Putting all this together – and I have missed out a lot of other just as relevant stories – this speaks to me of a shipping boom driven by a lack of tonnage. There are not enough ships to go around, so if you want ships, either for cargo, for period cover, or just to play the market, then you have to pay.


Moving on to sale and purchase indeed these are strange times. There are very few ships openly available for sale. Owners are reluctant to release ships for sale, because they are making more money on the freight market than they can realise by selling a ship, despite the strong increase in values in the last few months. Average freight rates for all sizes – according to todays’ Baltic Dry Indices are between US$ 31,246 – US$ 32,469 per day. This means income (assuming no offhire on an index linked timecharter) is US$ 1 million per month per ship, albeit before operating and capital expenses. This is astonishing.


But we should remember that many ships are not on index linked charters, and in fact many are still locked into lower paying employment fixed before the current boom. We are not yet six months into this market, and many owners have yet to experience the increased cash flow many observers assume.


In the S&P market therefore, ships really for sale remain very few, and there are a few isolated buyers. This has not stopped values increasing exponentially, but this is a function of the tightness of the market rather than rampant demand. All it needs is two buyers (or more) bidding for a ship to increase prices. Owners are more content to make money from the freight market rather than the S&P market, and as yet do not see the wisdom of selling off their cash cows for a handful of beans.


And here is another difference between now and life before 2016 at least. There is still little finance available except for the dwindling number of banks offering traditional mortgage secured finance, and the more liner/long term charter oriented lease-back finance available from Chinese, Japanese and other trading houses and banks. With the exception of two or three companies – Castor, Costamare, Taylor – there are few owners on buying sprees on the back of capital market or other sources of funds.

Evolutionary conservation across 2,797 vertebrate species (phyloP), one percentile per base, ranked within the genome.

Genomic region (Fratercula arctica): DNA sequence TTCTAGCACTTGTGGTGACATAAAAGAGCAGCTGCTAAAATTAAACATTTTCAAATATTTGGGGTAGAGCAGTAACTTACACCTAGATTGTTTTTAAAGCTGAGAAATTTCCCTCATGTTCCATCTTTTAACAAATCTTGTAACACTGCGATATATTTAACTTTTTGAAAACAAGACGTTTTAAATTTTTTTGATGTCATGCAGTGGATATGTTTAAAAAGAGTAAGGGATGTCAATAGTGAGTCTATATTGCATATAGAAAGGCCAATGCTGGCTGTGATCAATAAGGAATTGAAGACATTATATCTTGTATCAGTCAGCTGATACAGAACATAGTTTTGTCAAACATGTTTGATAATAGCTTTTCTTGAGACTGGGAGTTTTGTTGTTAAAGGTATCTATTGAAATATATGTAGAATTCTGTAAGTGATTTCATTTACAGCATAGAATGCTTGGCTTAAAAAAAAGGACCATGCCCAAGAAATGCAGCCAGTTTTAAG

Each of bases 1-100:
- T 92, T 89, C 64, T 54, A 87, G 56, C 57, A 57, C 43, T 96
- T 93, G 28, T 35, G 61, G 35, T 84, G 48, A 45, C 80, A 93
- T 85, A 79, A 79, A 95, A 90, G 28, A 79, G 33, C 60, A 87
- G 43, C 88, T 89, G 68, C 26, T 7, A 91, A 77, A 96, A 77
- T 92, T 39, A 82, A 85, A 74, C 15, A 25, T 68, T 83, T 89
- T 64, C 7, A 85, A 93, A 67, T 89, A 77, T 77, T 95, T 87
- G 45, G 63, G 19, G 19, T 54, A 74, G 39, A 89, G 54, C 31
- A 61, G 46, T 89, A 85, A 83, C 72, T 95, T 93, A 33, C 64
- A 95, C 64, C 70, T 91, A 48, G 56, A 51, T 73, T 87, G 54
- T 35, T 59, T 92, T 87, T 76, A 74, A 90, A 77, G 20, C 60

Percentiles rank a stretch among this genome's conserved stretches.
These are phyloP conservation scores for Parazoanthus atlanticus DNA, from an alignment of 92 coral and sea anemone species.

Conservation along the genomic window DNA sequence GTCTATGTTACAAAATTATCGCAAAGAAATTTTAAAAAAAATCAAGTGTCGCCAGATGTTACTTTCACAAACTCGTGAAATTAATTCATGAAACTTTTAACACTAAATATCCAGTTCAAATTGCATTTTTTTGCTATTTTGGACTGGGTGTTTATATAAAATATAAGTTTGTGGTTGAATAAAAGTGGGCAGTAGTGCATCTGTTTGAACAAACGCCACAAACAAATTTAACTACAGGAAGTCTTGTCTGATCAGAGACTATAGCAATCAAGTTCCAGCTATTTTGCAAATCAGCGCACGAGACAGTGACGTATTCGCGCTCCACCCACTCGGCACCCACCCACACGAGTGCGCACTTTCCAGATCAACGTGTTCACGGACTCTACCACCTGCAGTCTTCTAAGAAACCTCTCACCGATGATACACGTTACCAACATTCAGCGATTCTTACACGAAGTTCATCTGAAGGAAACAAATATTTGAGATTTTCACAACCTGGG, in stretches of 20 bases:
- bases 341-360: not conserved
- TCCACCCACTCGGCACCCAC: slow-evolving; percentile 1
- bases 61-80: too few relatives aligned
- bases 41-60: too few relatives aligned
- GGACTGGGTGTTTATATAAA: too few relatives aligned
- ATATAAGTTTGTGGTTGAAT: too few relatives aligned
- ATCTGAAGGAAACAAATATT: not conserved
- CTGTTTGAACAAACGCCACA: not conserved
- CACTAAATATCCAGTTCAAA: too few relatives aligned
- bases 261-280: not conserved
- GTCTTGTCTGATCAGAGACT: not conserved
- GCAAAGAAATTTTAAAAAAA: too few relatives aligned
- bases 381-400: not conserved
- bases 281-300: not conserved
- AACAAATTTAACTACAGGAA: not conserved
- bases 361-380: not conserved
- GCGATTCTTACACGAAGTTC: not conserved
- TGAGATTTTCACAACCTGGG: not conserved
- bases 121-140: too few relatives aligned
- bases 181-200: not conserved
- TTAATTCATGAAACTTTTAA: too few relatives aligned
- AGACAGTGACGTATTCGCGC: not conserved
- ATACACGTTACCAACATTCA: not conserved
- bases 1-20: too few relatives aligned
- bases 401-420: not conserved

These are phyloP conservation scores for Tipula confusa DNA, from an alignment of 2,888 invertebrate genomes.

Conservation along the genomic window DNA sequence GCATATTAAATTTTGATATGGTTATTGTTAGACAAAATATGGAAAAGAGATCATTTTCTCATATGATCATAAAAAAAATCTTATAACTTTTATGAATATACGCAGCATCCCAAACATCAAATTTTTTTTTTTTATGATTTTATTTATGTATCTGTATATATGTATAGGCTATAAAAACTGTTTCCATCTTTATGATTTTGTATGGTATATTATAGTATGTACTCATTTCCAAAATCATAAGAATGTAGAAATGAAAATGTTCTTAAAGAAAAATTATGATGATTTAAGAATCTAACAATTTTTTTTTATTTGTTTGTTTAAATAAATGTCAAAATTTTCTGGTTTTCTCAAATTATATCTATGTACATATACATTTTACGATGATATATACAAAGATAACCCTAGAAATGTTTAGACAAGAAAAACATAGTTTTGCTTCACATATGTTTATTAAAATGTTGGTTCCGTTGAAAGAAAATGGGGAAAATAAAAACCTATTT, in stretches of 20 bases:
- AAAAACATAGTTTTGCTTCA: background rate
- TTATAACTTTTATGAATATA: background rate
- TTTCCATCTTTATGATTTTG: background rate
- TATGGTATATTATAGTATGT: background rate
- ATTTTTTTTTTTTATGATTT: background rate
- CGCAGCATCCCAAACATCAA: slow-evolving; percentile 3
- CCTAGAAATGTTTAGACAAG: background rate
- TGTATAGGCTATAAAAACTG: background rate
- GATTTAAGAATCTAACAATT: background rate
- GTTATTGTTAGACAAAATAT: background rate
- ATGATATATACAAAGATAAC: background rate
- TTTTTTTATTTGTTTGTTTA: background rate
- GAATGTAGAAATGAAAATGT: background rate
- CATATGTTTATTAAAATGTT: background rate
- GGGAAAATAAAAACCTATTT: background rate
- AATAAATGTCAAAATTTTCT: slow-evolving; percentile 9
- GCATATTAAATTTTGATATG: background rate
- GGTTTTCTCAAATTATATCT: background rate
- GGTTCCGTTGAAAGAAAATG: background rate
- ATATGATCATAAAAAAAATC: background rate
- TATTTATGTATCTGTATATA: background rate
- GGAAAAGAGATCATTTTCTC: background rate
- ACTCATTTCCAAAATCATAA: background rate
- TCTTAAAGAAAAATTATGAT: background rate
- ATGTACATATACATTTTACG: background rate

This is why prices are still some way off recent historical highs (by that I mean post 2008), despite freight rates being the best since then. Shipping is now seen as a difficult asset class for general investment in considering its carbon footprint, rightly or wrongly. ESG investors look for other sectors instead, and shipping remains beautifully unfashionable yet again.


These same environmental concerns are keeping the lid on newbuilding investment as the regulations and technology to deal with them are gloriously opaque, despite the best intentions of people who want to see change. There is nothing on the drawing board to cost quite yet except what already exists, so many buyers are looking to invest in ten year old vessels rather than modern ships to avoid having expensive stranded assets in 8-10 years time.


So what does the river look like? It is certainly not the same. It is one with steady and growing tonne-mile demand, high fleet utilisation and a lack of fresh supply via newbuilding orders, one flowing with money into owners’ pockets who have ships open in the freight market now. Further, the owners of these ships – unless they are ships they are happy to see the back of – seem reluctant to part with them whilst the river flows with gold. There is nothing on the horizon that I can see that will disrupt this flow, but that does not mean that nothing can.


At present there isn’t a widespread deal flow in terms of ships actually changing hands. Yes, there are a lot of deals being done, but they are restricted to a restricted group of buyers. I console myself with the thought that I am blessed with conservative and sensible clients who do not jump to buy the worst ship in the market just to have a ship, or on terms that don’t give them access to cash flow in the near future. Likewise they are not persuaded to sell just because prices have gone up. These are not clients that will make me rich in the short term just because the market is higher, but hopefully they will still be around in the future to address the new challenges of reinvestment – and divestment – with a bit more money in their pockets to invest.


The past is indeed a foreign country, with different customs, different food, different forms of entertainment. But this particular go-between hopes to still be around when the time is right to cross the river again in the hope that there will be money flowing in it, and I that I too might get myself a little wet in the process.


Simon Ward